On the mid-to-late 1980s, after working as the Vice-President of Marketing at Whistler Mountain Ski Corporation, Mike Hurst began a new position as the acting general manager of the Whistler Resort Association (WRA), known today as Tourism Whistler. While Vancouver had drawn international attention during Expo 86, summers in the Whistler resort were still quite slow, with some businesses even shutting down for the season. According to Hurst, “People would come up to the Village, and they’d come in, and they’d go to a restaurant, and then they’d walk around wondering what to do, and there’d be very little to do.”

In an effort to change this, Hurst contacted Maureen Douglas and Laurel Darnell of Street Access and asked them to organize street entertainment in the Village for the summer of 1987. Though Douglas spent Expo 86 recovering from a broken leg, she was inspired by the “sleeper hit” street performers at the festival and wanted to ensure that talent wasn’t forgotten. She and Darnell formed Street Access Entertainment Society as a non-profit street entertainment booking and development society in September 1986. They were soon contracted to organize three days/week of entertainment in Whistler.

Some acts included combinations of acrobatics and knife juggling. Whistler Question Collection, 1993.

Each weekend the Village would host performances by jugglers, musicians, comedians, and character actors who roamed the Village Stroll. At the end of the summer, fifteen acts were brought together for the Whistler Street Festival Grand Finale over the Labour Day weekend to compete for a contract to perform at Expo 88 in Brisbane, Australia.

The street entertainers from the very first season in 1987. Photo courtesy of Maureen Douglas.

Street Access continued to organize summer street entertainment for the WRA, increasing to four days/week in 1988 and then seven days/week in 1989. The WRA then decided to bring festival and entertainment planning in house and asked Douglas to write a job description and apply. She began working at the WRA and ran the street entertainment program through the 1990s.

The Checkerboard Guy demonstrates how to eat fire on the Village Stroll. Whistler Question Collection, 1992.

According to Douglas, each year’s lineup was made of about 50% returning acts from the Lower Mainland and 50% new or touring acts. One regular act was Carolyn Sadowska, who appeared as Queen Elizabeth II and would instruct visitors on points of etiquette, provide tiaras and props, and pose for photos. Other acts included Fifi Lafluff (“the world’s worst hairdresser”), a cappella groups such as Party Fever, bands like the Mulberry Street Jazz Band, clowns, and comedic jugglers such as the Checkerboard Guy and Mike Battie (whose grand finale involved juggling pins and broccoli, which he proceeded to eat, accompanied by the William Tell Overture). Over the years Douglas also started to hire local musical acts, such as Stephen and Peter Vogler, singing group Colours on Key, and harpist Alison Hunter.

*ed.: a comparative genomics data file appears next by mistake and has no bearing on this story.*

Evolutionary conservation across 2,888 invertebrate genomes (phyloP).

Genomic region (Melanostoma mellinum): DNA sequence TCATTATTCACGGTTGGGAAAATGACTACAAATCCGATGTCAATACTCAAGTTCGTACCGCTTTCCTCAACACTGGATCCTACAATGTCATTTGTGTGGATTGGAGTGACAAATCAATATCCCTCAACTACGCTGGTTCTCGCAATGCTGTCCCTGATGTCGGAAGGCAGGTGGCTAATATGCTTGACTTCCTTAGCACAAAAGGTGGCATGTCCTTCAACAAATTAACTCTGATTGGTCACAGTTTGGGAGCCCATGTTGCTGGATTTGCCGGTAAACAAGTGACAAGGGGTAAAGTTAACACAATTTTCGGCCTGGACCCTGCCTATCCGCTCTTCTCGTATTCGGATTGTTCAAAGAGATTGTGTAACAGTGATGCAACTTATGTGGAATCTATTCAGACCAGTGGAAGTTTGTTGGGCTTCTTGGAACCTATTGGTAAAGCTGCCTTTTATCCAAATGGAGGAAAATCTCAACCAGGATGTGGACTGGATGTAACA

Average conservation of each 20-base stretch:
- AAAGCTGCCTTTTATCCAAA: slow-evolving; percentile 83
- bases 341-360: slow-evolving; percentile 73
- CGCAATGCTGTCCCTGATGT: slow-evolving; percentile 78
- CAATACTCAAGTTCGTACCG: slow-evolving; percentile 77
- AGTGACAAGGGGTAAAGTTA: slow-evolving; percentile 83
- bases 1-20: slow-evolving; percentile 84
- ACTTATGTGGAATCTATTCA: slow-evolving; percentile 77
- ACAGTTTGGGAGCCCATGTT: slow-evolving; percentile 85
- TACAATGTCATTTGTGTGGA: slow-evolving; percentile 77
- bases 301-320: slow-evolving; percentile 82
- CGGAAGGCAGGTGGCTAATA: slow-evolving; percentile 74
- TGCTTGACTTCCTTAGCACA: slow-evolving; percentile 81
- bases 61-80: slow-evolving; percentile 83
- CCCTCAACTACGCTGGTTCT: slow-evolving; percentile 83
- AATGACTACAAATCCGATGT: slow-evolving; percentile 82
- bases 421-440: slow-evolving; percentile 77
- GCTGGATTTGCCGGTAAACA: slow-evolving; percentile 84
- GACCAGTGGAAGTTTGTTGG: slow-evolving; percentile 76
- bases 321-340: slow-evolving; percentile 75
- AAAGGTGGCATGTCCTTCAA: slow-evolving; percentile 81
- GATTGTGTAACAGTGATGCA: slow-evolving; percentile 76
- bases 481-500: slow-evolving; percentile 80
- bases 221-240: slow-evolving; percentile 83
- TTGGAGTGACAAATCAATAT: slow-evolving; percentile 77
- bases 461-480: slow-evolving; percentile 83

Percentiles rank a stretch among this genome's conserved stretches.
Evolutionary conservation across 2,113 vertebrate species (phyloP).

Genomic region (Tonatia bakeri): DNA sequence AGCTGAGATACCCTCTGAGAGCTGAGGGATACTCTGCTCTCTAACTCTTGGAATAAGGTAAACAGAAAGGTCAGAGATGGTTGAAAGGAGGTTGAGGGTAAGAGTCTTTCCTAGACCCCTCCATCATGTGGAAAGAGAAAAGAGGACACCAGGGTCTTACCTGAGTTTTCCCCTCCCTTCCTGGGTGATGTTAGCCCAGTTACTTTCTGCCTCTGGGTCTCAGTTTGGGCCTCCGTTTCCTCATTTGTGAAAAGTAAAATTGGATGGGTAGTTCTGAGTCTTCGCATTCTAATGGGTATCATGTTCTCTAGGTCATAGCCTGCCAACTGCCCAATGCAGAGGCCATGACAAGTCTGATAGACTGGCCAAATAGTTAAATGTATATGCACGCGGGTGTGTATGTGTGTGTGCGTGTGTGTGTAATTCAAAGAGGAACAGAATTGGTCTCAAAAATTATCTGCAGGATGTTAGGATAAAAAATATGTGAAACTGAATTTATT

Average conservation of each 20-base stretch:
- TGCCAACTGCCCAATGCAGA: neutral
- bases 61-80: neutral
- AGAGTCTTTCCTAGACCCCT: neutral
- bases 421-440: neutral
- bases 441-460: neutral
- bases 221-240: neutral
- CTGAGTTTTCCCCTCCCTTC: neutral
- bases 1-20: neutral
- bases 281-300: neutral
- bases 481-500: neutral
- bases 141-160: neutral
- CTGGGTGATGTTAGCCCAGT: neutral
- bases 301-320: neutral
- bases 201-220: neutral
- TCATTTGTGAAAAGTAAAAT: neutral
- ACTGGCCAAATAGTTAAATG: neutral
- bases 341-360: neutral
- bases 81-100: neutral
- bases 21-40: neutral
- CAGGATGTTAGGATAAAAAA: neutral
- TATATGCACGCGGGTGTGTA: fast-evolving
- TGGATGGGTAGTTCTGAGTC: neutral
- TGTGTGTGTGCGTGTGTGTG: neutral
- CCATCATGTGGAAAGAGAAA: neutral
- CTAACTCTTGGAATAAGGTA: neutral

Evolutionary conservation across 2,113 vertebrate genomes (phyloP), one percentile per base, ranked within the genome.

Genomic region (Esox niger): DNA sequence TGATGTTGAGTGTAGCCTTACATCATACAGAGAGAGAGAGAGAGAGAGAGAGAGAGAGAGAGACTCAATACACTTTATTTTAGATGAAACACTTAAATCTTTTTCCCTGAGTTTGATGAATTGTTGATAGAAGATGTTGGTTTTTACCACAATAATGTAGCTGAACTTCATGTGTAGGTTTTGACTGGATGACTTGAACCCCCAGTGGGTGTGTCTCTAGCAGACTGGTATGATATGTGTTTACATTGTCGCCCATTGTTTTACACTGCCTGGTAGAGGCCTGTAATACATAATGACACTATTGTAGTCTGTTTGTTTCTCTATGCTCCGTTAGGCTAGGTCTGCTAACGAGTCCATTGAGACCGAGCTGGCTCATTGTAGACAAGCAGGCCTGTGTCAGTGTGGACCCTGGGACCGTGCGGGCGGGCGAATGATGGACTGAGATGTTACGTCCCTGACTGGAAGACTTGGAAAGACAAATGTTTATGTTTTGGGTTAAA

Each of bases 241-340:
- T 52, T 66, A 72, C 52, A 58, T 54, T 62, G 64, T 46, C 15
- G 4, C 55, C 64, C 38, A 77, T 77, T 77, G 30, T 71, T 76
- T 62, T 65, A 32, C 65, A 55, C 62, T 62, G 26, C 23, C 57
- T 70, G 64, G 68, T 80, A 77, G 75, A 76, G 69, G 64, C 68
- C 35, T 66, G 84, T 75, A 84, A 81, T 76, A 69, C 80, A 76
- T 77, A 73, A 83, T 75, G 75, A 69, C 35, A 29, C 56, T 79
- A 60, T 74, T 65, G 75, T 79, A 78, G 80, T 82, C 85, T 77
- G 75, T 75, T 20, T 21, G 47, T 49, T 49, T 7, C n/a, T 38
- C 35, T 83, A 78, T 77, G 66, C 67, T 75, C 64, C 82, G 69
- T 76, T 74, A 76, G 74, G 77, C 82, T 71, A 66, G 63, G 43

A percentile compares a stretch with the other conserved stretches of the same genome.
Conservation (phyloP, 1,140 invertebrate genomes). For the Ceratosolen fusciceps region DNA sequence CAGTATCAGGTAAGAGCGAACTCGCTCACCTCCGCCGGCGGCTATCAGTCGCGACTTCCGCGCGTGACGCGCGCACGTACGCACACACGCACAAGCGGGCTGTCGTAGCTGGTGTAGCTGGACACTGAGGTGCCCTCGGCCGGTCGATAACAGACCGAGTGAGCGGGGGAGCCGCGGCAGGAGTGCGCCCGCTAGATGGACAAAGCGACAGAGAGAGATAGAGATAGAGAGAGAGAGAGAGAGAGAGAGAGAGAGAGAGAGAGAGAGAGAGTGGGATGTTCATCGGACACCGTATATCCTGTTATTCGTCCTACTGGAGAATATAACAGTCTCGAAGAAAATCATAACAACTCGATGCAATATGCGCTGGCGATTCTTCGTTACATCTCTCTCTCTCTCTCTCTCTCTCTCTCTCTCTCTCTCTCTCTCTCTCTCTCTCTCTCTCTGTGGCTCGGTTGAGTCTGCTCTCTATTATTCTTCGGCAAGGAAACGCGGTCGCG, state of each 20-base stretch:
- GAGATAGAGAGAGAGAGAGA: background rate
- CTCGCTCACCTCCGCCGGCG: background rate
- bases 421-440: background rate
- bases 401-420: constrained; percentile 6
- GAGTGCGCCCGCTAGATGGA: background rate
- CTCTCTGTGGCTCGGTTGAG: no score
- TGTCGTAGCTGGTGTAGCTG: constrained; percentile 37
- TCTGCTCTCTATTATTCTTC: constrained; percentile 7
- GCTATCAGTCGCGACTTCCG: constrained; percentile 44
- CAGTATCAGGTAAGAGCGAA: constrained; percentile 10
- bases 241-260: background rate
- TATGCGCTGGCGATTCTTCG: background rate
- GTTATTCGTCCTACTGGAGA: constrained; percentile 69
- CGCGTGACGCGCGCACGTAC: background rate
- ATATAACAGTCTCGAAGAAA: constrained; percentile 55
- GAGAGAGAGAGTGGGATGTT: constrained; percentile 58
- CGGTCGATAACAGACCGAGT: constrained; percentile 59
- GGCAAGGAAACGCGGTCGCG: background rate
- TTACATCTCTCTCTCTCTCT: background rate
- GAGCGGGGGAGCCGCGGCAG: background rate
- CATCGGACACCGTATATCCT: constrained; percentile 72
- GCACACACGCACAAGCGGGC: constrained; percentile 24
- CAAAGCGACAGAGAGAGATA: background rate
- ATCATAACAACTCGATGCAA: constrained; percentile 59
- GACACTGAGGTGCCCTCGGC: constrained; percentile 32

Colours on Key, a local singing group in Whistler. Whistler Question Collection, 1993.

By most accounts, the street entertainment program was a big success. Through the 1990s the September festival was renamed Whistler’s Really Big Street Fest and weekly showcases were added to the schedule. Acts were carefully placed throughout the Village, as some could attract audiences of 300 to 400 people. While this was alright in Village Square, in other areas those numbers created gridlock.

Performances could fill Village Square, sometimes even impeding foot traffic. Whistler Question Collection, 1993.

Whistler became part of the street entertainment circuit, joining other festivals across Canada in cities such as Halifax and Edmonton. While some of the other areas offered performers a chance to make a lot of money through busking, the WRA didn’t want the audience to have to pay and instead offered a “working holiday,” with a decent fee, accommodation, wine and cheese get-togethers on Fridays, and time to enjoy summer in Whistler. Douglas remembered that one of the producers of a busking festival once told her, “You know, our one beef with Whistler is that you guys are just too nice. They come here and then we don’t treat them quite as well and they’re miffed.”